Lysosomal enzyme trafficking factor LYSET enables nutritional usage of extracellular proteins.

Catarina Pechincha, Sven Groessl, Robert Kalis, Melanie de Almeida, Andrea Zanotti, Marten Wittmann, Martin Schneider, Rafael P de Campos, Sarah Rieser, Marlene Brandstetter, Alexander Schleiffer, Karin Müller-Decker, Dominic Helm, Sabrina Jabs, David Haselbach, Marius K Lemberg, Johannes Zuber, Wilhelm Palm
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Science : a weekly journal devoted to the advancement of science / American Association for the Advancement of Science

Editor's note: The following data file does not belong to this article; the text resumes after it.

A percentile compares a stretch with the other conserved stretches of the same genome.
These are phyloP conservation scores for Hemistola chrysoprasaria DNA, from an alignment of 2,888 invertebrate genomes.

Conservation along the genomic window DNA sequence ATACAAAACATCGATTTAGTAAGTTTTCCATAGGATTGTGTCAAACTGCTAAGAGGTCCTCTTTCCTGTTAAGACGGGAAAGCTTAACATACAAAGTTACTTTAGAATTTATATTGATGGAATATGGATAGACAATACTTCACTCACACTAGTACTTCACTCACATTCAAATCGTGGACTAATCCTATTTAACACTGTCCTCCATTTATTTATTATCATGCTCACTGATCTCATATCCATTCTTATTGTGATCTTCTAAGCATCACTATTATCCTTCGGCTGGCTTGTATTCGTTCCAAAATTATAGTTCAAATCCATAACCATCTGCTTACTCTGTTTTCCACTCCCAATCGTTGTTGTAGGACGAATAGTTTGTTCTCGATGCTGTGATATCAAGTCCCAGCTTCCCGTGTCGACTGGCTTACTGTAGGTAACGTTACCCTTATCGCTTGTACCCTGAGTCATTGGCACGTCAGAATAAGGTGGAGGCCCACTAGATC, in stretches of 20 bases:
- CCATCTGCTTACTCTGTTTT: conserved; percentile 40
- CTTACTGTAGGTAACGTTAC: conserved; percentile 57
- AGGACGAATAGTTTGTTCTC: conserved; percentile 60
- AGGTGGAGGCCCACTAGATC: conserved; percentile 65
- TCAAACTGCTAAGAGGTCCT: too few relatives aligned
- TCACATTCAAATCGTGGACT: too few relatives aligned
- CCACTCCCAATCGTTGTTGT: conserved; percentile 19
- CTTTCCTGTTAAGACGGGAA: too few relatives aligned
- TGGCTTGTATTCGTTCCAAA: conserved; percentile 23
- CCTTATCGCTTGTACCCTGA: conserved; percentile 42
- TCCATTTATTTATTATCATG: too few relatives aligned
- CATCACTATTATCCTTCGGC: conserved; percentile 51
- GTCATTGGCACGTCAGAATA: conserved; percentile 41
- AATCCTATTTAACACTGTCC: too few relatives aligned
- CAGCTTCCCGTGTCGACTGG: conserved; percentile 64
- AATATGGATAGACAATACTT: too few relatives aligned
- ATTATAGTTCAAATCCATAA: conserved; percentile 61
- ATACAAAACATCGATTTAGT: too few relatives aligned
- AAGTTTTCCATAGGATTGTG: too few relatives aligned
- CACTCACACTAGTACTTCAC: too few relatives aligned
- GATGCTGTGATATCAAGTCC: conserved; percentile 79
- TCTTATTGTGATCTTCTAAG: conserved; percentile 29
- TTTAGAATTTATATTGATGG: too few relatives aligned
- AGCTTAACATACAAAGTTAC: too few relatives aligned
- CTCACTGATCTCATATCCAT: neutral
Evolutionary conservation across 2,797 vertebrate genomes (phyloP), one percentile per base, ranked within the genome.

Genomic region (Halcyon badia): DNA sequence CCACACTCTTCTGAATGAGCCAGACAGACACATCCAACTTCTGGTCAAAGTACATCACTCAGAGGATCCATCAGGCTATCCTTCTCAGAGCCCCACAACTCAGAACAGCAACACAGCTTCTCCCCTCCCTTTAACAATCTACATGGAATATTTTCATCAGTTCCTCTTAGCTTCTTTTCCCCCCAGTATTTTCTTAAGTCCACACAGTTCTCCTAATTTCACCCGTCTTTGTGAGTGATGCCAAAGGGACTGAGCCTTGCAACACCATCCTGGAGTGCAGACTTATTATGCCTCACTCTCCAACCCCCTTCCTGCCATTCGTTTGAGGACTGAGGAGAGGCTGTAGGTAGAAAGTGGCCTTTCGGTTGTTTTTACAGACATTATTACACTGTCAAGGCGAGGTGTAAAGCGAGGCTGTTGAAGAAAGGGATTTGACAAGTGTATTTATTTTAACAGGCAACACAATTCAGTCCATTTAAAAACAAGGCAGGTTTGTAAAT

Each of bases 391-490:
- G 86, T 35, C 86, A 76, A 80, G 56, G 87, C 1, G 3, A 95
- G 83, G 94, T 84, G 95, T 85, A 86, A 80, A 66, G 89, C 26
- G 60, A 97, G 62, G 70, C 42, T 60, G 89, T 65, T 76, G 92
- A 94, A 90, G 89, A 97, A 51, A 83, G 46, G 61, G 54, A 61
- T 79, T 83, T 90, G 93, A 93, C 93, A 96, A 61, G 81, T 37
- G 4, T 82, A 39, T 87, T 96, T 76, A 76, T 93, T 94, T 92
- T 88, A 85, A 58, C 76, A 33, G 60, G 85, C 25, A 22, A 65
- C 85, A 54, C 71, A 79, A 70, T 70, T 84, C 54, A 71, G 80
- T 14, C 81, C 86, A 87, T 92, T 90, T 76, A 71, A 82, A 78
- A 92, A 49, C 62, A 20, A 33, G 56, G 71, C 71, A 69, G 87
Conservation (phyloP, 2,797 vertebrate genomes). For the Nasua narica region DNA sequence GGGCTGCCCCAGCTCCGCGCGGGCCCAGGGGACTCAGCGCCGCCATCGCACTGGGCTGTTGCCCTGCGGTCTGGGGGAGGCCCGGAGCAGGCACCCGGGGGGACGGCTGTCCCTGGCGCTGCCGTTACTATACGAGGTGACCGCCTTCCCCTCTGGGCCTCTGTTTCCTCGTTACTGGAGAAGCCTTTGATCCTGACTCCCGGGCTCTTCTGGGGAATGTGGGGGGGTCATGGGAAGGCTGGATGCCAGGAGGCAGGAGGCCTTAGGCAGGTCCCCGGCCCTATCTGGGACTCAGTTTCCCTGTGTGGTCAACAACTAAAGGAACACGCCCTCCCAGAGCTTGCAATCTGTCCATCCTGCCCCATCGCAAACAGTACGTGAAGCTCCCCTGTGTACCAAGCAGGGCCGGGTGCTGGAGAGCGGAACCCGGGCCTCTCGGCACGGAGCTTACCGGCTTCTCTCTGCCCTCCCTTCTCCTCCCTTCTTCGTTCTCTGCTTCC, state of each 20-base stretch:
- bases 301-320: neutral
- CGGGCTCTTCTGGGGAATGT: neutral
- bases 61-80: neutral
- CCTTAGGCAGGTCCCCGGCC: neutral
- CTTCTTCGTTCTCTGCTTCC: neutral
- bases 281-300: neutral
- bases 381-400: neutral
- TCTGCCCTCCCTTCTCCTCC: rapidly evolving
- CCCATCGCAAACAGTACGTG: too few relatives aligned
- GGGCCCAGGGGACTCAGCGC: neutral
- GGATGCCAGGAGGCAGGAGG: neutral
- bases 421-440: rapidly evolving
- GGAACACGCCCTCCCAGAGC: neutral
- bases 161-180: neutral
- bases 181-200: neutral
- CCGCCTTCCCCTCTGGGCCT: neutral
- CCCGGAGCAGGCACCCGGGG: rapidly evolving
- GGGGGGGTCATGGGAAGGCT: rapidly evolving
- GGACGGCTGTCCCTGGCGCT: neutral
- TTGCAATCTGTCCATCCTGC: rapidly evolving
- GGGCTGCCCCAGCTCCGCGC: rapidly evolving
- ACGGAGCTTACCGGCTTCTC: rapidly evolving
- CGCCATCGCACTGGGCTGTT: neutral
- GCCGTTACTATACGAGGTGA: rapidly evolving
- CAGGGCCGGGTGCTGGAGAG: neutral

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Mammalian cells can generate amino acids through macropinocytosis and lysosomal breakdown of extracellular proteins, which is exploited by cancer cells to grow in nutrient-poor tumors. Here, through genetic screens in defined nutrient conditions we characterized LYSET, a transmembrane protein (TMEM251) selectively required when cells consume extracellular proteins. LYSET was found to associate in the Golgi with GlcNAc-1-phosphotransferase, which targets catabolic enzymes to lysosomes through mannose-6-phosphate modification. Without LYSET, GlcNAc-1-phosphotransferase was unstable owing to a hydrophilic transmembrane domain. Consequently, LYSET-deficient cells were depleted of lysosomal enzymes and impaired in turnover of macropinocytic and autophagic cargoes. Thus, LYSET represents a core component of the lysosomal enzyme trafficking pathway, underlies the pathomechanism for hereditary lysosomal storage disorders, and may represent a target to suppress metabolic adaptations in cancer.